The minimum wage was brought in in 1999, and was £3.50. I know, because I worked it. And the difference it made to my life? At the time, fuck all, but even then it occured to me that if this was to help low paid workers it was odd... because all low-paid workers would then be paid it, and therefore all costs must rise, therefore hurting low-paid workers... etc

RantinRab said...

Minimum wage is soooo late 20th century.

Public sector employers are now introducing a 'living wage' of nearly eight quid an hour.

tris said...

Oh my, indeed.

Minimum wages existed before Mr Blair had the bright idea.

Different industries had different minimum wages. These were fixed by wages councils. In fact I was incorrect to blame Mrs Thatcher. It was in fact I imagine Mr Major who did away with them in 1993.

I'd refer you to:

http://www.emplaw.co.uk/lawguide?startpage=data/099002.htm

or

http://www.eurofound.europa.eu/emire/UNITED%20KINGDOM/WAGESCOUNCILS-EN.htm

There has, in fact been some sort of wage control for 102 years:

http://www.xperthr.co.uk/blogs/pay-intelligence/2009/10/celebrating-10-years-of-the-uk.html

As for the minimum wage, it was actually introduced at £3.60p:

http://news.bbc.co.uk/onthisday/hi/dates/stories/april/1/newsid_2465000/2465397.stm

Lord T said...

Not an issue. Soon many of us will be working for less than minimum wage when Cameron's back to work programme takes off.

It is simply slave labour.

I also find the volunteer tag funny. You will volunteer or we will stop your benefits.

Many firm will no longer recruit for low paid jobs when they can get a 'volunteer' for nothing. Wyy would they?

Furor Teutonicus said...

Troble with "minimum wage was, it is, in a lot of cases, less than what was being paid anyway.

Bosses, of course, take "minimum" as to mean "maximum".

Second problem. To fight for a wage rise, you are not discussing with Joe Bloggs, taxi firm owner,who may be impressed enough with a 25 year old bottle of Mc Callums, to throw in an extra couple of quid an hour, but you are fighting the "Government", who would not be impressed if you pumped 40,000 bloody volts through them.

John Pickworth said...

The minimum wage is the standard by which all Government folly can be measured.

Anonymous said...

The other downside with the minimum wage is that it has flattened out the bottom end of the jobs market. When it came in, I was working as a petrol pump attendant on £3.00 an hour. I then got a job that paid over double that as it was semi-skilled, required knowledge of how to use certain databases etc. At the time, £7.00 an hour seemed like a lot of money!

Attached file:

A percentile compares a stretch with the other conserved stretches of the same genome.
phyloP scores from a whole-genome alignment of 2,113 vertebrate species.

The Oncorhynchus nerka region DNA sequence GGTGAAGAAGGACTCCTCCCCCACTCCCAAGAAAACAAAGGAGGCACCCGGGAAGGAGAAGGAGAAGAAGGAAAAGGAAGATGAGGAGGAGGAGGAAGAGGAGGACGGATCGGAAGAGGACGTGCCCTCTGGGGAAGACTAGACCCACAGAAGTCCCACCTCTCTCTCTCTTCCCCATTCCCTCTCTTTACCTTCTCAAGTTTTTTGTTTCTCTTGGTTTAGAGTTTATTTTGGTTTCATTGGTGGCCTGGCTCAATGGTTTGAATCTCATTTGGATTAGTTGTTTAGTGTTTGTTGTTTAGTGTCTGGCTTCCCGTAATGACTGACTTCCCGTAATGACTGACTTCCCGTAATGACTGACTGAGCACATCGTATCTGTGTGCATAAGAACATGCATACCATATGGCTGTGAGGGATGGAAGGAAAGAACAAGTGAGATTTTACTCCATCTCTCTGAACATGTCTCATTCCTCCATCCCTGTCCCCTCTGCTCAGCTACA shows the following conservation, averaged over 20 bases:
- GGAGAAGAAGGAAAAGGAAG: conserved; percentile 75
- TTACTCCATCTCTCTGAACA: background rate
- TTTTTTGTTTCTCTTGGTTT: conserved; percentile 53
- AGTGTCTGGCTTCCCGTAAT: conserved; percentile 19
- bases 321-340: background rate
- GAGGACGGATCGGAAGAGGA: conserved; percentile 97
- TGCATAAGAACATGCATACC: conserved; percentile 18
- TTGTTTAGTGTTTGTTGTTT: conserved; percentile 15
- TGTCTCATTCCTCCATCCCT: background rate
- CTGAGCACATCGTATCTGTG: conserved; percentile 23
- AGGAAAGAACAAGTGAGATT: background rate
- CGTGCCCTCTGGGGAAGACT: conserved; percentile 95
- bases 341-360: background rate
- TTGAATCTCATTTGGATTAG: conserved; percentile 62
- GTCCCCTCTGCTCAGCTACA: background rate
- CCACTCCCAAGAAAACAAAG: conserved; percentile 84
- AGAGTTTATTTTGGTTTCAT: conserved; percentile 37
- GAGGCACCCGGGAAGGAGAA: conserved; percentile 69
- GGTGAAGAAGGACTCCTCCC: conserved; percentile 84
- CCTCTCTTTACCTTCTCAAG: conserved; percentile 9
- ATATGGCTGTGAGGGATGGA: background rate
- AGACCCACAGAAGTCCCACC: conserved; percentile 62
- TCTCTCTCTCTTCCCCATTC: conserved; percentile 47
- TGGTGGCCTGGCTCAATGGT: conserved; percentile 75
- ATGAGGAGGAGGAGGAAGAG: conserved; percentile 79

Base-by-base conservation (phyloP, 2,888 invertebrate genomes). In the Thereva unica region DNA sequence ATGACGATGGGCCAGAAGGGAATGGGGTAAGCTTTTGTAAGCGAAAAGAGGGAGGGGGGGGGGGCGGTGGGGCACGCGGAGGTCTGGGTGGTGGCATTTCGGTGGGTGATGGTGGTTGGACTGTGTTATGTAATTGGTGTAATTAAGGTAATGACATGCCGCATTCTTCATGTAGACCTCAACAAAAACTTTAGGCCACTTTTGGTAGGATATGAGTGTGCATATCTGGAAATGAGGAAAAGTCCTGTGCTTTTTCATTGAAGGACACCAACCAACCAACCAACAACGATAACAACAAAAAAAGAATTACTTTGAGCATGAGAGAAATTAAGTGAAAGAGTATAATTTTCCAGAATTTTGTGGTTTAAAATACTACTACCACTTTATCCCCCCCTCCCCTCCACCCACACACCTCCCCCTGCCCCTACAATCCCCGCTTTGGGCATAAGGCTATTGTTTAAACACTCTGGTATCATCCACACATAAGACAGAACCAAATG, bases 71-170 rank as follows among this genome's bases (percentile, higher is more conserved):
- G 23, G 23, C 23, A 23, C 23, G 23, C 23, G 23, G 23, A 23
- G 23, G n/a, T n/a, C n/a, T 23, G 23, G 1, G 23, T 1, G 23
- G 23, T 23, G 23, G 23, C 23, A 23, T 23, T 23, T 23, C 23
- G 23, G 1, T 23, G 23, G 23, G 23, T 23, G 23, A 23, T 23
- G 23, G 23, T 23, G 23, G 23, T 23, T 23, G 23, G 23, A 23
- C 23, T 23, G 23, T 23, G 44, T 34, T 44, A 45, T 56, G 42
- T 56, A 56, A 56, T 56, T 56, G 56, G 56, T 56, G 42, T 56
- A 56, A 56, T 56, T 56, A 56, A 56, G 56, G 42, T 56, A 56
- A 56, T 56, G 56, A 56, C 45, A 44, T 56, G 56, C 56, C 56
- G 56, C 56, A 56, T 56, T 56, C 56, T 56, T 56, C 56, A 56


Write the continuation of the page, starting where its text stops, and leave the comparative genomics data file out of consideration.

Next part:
But within a few years of the minimum wage coming in it had risen to the point where my old job, and other unskilled jobs like it, was virtually paying the same as my new job, whereas my new job's pay had remained pretty much frozen. Result? I was now doing a job that required more skills and experience than my former job, but my new semi-skilled para-professional post had now become minimum wage.

Brilliant!

The bottom end of the job market is now almost totally flat, with a people doing very different job roles for the same money.

Furor Teutonicus said...

XX The bottom end of the job market is now almost totally flat, with a people doing very different job roles for the same money. Xx

And, so, with small steps, they achieve their arsehole communist wet dream.

Anonymous said...

1/ Introduce a National Minimum Wage under the guise of helping those at the bottom of the pay ladder.

2/ Flood the country with unneeded foreign labour to bring down wage rates .

3/ Remove the word Minimum .

4/ Communist utopia.

Furor Teutonicus said...

They do not need to remove the word "minimum". What boss is going to pay more than he can get away with?

That is why the idea that you hear in some places "well go to a better paying firm then", is total bollox.

No firm pays more than a few pence more than any other.